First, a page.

In this short tutorial, I’m going to write a simple Haskell program to calculate the density of characters in a given text. For instance, in “hello” we have [('e',0.2),('h',0.2),('l',0.4),('o',0.2)].

The return format of our application would be a list of tuples

String -> [(Char, Float)]

To make the problem easier to solve, I’m going to break it into two programs. One that returns the number of repeats for each character and another program that converts that list to a percentage of repeats.

Count of repeats

freq_letter :: String -> [(Char, Int)]
freq_letter str = [ (x,c) | x <- ['a'..'z'], let c = (length.filter (==x)) str, c>0 ]

This program returns a list of tuples with the Char and Int. First item of tuple is the character in the given text and the second parameter, Int, is the count of repeats in the text. Executing this program will return:

*Main> freq_letter "hello"
[('e',1),('h',1),('l',2),('o',1)]

Percentage of repeats

freq_letter_pc :: String -> [(Char, Float)]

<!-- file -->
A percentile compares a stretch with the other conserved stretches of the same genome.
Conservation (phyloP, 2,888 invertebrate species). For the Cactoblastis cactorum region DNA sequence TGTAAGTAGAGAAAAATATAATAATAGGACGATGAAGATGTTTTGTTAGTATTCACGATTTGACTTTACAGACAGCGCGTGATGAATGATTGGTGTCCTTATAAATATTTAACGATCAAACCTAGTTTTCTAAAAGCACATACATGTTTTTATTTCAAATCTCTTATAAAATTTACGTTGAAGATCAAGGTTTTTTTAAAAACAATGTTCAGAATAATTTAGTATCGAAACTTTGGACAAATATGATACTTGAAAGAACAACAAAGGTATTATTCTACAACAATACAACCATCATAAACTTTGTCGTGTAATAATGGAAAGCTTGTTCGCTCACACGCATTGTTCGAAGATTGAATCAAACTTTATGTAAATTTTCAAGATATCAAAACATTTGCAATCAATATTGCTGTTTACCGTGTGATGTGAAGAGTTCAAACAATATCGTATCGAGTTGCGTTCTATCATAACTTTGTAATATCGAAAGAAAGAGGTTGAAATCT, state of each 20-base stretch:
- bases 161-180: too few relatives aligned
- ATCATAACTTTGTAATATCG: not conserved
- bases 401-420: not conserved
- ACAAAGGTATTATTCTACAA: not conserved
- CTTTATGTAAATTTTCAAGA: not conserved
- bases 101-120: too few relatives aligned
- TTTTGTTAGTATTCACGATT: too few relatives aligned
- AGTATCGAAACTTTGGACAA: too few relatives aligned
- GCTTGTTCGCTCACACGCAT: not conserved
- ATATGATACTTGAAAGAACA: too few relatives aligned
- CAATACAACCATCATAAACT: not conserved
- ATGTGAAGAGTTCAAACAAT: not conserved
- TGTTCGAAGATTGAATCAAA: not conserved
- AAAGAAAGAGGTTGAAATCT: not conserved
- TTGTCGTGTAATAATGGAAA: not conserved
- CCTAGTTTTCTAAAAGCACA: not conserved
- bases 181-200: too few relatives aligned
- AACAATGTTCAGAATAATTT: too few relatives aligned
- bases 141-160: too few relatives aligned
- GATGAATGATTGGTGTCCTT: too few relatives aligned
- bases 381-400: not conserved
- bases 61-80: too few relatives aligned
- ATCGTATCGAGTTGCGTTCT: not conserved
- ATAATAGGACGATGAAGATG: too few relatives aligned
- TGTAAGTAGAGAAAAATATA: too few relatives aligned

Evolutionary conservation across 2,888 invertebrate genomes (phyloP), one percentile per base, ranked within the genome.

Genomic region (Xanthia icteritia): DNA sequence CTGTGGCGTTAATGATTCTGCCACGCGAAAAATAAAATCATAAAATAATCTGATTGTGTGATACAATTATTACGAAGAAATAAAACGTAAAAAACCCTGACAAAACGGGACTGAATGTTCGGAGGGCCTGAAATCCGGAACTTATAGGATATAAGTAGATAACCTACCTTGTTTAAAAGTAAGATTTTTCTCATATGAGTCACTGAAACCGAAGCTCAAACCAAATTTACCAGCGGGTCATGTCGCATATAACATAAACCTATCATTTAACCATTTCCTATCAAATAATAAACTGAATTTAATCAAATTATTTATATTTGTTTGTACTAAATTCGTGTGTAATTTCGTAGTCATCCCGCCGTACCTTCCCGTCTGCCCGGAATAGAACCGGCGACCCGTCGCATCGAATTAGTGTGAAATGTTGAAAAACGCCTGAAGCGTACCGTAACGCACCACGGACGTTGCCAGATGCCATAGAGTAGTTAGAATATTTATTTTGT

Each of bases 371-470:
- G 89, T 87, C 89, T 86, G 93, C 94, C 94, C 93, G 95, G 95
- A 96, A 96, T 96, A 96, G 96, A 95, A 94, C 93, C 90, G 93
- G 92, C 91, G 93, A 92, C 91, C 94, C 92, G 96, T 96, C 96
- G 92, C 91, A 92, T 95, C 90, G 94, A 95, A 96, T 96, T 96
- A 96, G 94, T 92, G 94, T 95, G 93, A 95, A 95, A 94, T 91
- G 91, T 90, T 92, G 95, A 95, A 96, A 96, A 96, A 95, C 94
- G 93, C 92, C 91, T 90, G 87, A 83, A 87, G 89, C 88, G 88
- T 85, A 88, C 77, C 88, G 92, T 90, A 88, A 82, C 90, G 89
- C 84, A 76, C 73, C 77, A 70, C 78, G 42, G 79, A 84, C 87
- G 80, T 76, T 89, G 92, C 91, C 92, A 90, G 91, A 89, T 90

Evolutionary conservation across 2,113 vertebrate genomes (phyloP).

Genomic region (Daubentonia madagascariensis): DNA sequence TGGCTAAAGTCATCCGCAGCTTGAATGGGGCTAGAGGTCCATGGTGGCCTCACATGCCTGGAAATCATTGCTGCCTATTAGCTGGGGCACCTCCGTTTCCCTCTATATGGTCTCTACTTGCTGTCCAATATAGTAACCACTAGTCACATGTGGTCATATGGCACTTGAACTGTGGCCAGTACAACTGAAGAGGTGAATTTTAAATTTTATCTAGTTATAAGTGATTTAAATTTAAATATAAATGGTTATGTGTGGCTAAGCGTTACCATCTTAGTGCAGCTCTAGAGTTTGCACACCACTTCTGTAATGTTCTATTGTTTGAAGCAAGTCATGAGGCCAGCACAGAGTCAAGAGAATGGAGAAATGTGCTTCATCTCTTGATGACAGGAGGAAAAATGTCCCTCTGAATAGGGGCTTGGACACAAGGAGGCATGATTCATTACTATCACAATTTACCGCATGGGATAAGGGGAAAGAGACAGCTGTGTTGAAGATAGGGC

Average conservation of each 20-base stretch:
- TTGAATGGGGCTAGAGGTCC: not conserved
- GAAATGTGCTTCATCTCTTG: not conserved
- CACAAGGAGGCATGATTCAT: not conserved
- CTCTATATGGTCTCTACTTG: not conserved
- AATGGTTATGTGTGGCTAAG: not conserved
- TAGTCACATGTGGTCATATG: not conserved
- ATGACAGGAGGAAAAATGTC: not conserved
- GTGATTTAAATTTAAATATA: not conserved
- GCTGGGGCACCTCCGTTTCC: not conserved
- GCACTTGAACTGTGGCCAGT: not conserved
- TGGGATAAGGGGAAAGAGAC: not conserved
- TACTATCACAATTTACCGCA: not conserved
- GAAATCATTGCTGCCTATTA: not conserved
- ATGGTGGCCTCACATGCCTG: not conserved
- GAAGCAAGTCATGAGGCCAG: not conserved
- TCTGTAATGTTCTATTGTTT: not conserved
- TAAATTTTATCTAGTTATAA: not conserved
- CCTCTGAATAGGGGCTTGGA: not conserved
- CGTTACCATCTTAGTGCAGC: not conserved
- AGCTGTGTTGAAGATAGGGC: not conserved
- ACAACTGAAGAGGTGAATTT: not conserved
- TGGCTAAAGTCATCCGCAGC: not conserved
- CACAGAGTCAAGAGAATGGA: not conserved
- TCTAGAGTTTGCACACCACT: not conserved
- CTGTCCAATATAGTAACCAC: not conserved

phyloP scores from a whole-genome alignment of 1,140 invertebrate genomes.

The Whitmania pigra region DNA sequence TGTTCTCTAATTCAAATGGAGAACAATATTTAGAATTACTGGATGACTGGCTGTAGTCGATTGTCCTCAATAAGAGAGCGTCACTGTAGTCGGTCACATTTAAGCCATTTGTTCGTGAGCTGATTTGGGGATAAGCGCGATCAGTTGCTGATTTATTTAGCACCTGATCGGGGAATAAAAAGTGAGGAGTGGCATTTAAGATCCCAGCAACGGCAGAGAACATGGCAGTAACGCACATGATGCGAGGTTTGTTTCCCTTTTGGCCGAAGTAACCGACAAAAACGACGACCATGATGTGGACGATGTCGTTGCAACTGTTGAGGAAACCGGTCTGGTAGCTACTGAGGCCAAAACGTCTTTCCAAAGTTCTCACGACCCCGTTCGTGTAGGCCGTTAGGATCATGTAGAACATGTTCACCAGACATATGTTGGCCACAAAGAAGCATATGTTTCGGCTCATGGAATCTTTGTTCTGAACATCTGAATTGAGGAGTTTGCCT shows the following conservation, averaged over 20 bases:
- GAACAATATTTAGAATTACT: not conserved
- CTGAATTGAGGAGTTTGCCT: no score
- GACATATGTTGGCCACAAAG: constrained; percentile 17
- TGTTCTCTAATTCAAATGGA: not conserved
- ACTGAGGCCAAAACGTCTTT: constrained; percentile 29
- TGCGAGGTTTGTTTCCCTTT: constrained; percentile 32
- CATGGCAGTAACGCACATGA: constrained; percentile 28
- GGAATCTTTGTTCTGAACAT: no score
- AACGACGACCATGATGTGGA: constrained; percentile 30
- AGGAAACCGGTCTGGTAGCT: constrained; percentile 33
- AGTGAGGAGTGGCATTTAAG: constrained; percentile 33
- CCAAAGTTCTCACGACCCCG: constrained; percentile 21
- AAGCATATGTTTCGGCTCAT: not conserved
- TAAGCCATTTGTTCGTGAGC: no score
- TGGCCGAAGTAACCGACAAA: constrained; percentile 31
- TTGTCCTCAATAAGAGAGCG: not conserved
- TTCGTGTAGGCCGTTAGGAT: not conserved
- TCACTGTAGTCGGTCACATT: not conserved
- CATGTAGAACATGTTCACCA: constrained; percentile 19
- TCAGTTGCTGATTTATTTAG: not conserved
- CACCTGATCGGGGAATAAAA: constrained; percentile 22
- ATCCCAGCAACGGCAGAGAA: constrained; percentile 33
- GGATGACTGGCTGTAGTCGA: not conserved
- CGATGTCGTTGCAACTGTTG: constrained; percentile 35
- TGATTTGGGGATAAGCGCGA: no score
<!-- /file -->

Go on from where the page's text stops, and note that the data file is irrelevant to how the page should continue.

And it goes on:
freq_letter_pc str = [ (char, fromIntegral(count) / fromIntegral(length str)) | x <- freq_letter (map toLower str), let (char,count) = x]

Second part of the application uses the previous program to get the list of repeats and then divide them by the length of the given text. This way we can calculate the density of characters in the text. Executing this program returns:

*Main> freq_letter_pc "hello"
[('e',0.2),('h',0.2),('l',0.4),('o',0.2)]

That’s it.

Conclusion

In this tutorial, we have learnt how to calculate the density of characters using Haskell. Achieving this goal is much easier in Haskell because of list comprehension and higher order functions.